Lucio soon realized Mariah was missing and found her daughter outside, crying at the bottom of the stairs. Her lip was bleeding, but the 2-year-old appeared not to be seriously injured, the petition says.
But her appearance was deceptive: The girl had just suffered internal injuries that Lucio’s clemency petition says would lead to her death. Over the next two days, as the family moved, Mariah’s condition deteriorated – she slept excessively and eventually refused to eat. By February 17, Lucio was considering taking the 2-year-old to the doctor but chose to wait until the next day and put Mariah down for a nap.
Soon, Mariah stopped breathing, and the family called 911. Paramedics at the scene and the hospital tried but failed to resuscitate her. Her body was covered in bruises “in various stages of healing,” her arm had been broken several weeks earlier and she had a bite mark on her back, according to court documents recounting the case.
At the scene, Lucio told paramedics Mariah had fallen down the stairs days prior, but one of the emergency responders was skeptical, the petition says, because the residence was a single story with just a few steps out front. He didn’t understand, the petition says, that the girl had fallen at the family’s prior home.
“This critical misunderstanding set in motion an investigation plagued by tunnel vision,” Lucio’s petition says, “where the investigators continually assumed the worst about Melissa without investigating or considering alternatives.”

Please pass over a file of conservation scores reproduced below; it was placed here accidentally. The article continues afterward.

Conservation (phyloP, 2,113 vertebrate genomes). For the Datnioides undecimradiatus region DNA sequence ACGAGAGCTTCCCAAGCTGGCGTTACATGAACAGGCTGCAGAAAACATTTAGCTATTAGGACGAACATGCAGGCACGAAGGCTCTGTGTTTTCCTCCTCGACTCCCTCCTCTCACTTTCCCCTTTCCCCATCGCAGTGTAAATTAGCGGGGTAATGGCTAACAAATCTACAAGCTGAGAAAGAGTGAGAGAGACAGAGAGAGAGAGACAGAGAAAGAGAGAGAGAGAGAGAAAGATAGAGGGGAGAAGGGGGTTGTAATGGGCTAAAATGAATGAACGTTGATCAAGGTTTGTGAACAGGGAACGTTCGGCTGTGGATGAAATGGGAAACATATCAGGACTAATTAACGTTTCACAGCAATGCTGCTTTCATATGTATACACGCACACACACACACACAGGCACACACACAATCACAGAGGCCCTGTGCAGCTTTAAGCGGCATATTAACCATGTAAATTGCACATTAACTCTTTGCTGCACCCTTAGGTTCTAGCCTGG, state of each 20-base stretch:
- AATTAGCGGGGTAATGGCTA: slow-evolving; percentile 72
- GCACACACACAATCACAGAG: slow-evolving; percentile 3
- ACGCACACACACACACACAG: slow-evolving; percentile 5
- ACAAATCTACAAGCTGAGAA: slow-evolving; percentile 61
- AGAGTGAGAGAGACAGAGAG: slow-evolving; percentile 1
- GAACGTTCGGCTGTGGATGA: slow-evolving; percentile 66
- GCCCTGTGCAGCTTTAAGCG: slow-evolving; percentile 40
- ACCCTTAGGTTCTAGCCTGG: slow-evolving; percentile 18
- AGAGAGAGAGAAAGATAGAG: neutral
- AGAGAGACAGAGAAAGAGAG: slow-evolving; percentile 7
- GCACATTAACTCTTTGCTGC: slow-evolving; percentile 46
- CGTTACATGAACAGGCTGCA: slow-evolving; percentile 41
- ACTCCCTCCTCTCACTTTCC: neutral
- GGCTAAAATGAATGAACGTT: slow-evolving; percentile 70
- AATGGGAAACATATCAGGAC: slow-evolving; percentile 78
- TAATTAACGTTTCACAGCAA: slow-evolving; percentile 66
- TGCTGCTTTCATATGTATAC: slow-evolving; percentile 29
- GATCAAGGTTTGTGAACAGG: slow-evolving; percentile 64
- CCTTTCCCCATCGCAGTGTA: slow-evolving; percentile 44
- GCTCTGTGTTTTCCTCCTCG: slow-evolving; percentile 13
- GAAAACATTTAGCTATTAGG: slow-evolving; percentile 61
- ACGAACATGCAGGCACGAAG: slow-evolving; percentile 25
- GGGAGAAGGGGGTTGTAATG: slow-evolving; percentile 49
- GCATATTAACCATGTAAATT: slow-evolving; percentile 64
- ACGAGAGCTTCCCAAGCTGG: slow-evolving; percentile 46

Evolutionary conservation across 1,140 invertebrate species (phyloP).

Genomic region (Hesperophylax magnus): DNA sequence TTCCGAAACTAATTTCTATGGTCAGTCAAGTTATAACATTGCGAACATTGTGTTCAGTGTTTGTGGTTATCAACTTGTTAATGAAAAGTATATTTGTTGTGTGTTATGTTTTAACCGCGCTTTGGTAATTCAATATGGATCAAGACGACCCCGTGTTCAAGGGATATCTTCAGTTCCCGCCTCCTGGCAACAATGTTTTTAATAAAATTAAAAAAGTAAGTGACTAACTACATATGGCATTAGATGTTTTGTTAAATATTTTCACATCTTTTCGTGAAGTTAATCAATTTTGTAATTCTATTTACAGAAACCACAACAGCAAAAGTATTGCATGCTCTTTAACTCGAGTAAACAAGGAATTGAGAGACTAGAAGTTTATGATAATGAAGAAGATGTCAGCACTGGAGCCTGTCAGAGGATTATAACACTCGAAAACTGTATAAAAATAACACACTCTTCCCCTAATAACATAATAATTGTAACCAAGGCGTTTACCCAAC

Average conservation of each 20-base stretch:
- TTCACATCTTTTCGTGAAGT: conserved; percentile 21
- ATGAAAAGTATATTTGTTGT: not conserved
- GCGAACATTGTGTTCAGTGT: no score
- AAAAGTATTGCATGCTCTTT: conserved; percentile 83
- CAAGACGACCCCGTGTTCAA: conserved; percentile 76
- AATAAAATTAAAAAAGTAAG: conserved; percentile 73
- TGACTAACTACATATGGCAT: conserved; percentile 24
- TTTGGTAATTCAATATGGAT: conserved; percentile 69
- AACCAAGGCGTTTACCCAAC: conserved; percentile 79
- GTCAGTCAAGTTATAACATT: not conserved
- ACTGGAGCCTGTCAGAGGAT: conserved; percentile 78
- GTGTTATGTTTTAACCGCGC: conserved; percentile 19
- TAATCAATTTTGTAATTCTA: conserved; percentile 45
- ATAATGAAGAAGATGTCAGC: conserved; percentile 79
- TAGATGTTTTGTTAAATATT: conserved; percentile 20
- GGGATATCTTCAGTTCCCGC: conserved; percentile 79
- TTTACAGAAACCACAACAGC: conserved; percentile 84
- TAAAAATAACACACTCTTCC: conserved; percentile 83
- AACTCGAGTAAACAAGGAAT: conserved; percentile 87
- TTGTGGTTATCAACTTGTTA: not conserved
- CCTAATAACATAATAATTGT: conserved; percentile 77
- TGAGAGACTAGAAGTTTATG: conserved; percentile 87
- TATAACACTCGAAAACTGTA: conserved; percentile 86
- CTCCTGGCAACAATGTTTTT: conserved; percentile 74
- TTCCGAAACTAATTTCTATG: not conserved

Reasons for doubt ‘are innumerable,’ petition says
That night, hours after Mariah’s death, Lucio – pregnant with twins – was interrogated by investigators, who, her attorneys write, “shouted at Melissa; berated her as a neglectful mother; repeatedly showed her photos of her dead child; and implied if she wasn’t at fault, one of her other children would have to be.”
Over the course of the interrogation, Lucio’s lawyers say she denied hurting Mariah more than 100 times. Lucio admitted to sometimes spanking her daughters on the buttocks, according to a motion filed by her attorneys after her execution date was set, but consistently denied allegations of abuse.
Eventually though, her resolve waned, and Lucio began “vaguely indicating she was ‘responsible’ for Mariah’s injuries,” her petition says. But she never confessed to being responsible for Mariah’s death, her attorneys say.
Lucio told investigators she would “spank” Mariah, according to court documents recounting the interrogation.
“I don’t know what you want me to say,” she told investigators when asked for more details, per court documents. “I’m responsible for it.”
Hours into the interrogation, an investigator brought in a doll to have Lucio demonstrate how hard she would spank the child. After she did so, the investigator said, “Well do it real hard like … like you would do it.”